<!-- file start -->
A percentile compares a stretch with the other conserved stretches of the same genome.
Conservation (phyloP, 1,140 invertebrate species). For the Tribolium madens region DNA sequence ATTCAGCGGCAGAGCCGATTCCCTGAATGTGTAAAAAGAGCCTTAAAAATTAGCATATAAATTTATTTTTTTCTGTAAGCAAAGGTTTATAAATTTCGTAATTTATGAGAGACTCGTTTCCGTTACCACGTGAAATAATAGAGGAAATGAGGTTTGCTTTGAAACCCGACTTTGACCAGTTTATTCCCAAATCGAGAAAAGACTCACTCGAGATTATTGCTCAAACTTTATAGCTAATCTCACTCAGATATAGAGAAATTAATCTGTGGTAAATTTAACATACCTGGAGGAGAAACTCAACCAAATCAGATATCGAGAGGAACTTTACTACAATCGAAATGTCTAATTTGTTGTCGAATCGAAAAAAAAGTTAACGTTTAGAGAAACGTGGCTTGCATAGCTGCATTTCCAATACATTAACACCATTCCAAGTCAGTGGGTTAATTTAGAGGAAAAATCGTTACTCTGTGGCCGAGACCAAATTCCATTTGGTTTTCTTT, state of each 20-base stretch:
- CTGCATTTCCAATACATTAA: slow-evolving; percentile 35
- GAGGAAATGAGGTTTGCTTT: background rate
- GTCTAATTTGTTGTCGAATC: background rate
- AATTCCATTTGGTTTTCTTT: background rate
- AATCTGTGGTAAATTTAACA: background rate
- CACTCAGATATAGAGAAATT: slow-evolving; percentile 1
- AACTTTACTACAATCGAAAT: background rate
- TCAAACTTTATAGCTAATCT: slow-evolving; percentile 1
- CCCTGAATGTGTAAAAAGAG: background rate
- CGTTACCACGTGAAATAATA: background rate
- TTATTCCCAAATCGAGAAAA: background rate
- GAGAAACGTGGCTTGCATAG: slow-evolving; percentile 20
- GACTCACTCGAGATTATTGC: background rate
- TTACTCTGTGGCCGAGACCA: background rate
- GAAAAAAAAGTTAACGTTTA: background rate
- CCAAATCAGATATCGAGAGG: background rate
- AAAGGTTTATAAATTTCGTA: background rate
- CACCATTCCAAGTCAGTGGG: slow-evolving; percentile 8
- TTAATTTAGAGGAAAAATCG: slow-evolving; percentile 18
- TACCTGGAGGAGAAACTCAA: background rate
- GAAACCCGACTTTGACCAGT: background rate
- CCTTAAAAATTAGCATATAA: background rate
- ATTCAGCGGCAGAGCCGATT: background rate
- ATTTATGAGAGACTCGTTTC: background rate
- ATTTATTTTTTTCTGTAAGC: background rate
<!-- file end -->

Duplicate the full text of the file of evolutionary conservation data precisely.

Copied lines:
A percentile compares a stretch with the other conserved stretches of the same genome.
Conservation (phyloP, 1,140 invertebrate species). For the Tribolium madens region DNA sequence ATTCAGCGGCAGAGCCGATTCCCTGAATGTGTAAAAAGAGCCTTAAAAATTAGCATATAAATTTATTTTTTTCTGTAAGCAAAGGTTTATAAATTTCGTAATTTATGAGAGACTCGTTTCCGTTACCACGTGAAATAATAGAGGAAATGAGGTTTGCTTTGAAACCCGACTTTGACCAGTTTATTCCCAAATCGAGAAAAGACTCACTCGAGATTATTGCTCAAACTTTATAGCTAATCTCACTCAGATATAGAGAAATTAATCTGTGGTAAATTTAACATACCTGGAGGAGAAACTCAACCAAATCAGATATCGAGAGGAACTTTACTACAATCGAAATGTCTAATTTGTTGTCGAATCGAAAAAAAAGTTAACGTTTAGAGAAACGTGGCTTGCATAGCTGCATTTCCAATACATTAACACCATTCCAAGTCAGTGGGTTAATTTAGAGGAAAAATCGTTACTCTGTGGCCGAGACCAAATTCCATTTGGTTTTCTTT, state of each 20-base stretch:
- CTGCATTTCCAATACATTAA: slow-evolving; percentile 35
- GAGGAAATGAGGTTTGCTTT: background rate
- GTCTAATTTGTTGTCGAATC: background rate
- AATTCCATTTGGTTTTCTTT: background rate
- AATCTGTGGTAAATTTAACA: background rate
- CACTCAGATATAGAGAAATT: slow-evolving; percentile 1
- AACTTTACTACAATCGAAAT: background rate
- TCAAACTTTATAGCTAATCT: slow-evolving; percentile 1
- CCCTGAATGTGTAAAAAGAG: background rate
- CGTTACCACGTGAAATAATA: background rate
- TTATTCCCAAATCGAGAAAA: background rate
- GAGAAACGTGGCTTGCATAG: slow-evolving; percentile 20
- GACTCACTCGAGATTATTGC: background rate
- TTACTCTGTGGCCGAGACCA: background rate
- GAAAAAAAAGTTAACGTTTA: background rate
- CCAAATCAGATATCGAGAGG: background rate
- AAAGGTTTATAAATTTCGTA: background rate
- CACCATTCCAAGTCAGTGGG: slow-evolving; percentile 8
- TTAATTTAGAGGAAAAATCG: slow-evolving; percentile 18
- TACCTGGAGGAGAAACTCAA: background rate
- GAAACCCGACTTTGACCAGT: background rate
- CCTTAAAAATTAGCATATAA: background rate
- ATTCAGCGGCAGAGCCGATT: background rate
- ATTTATGAGAGACTCGTTTC: background rate
- ATTTATTTTTTTCTGTAAGC: background rate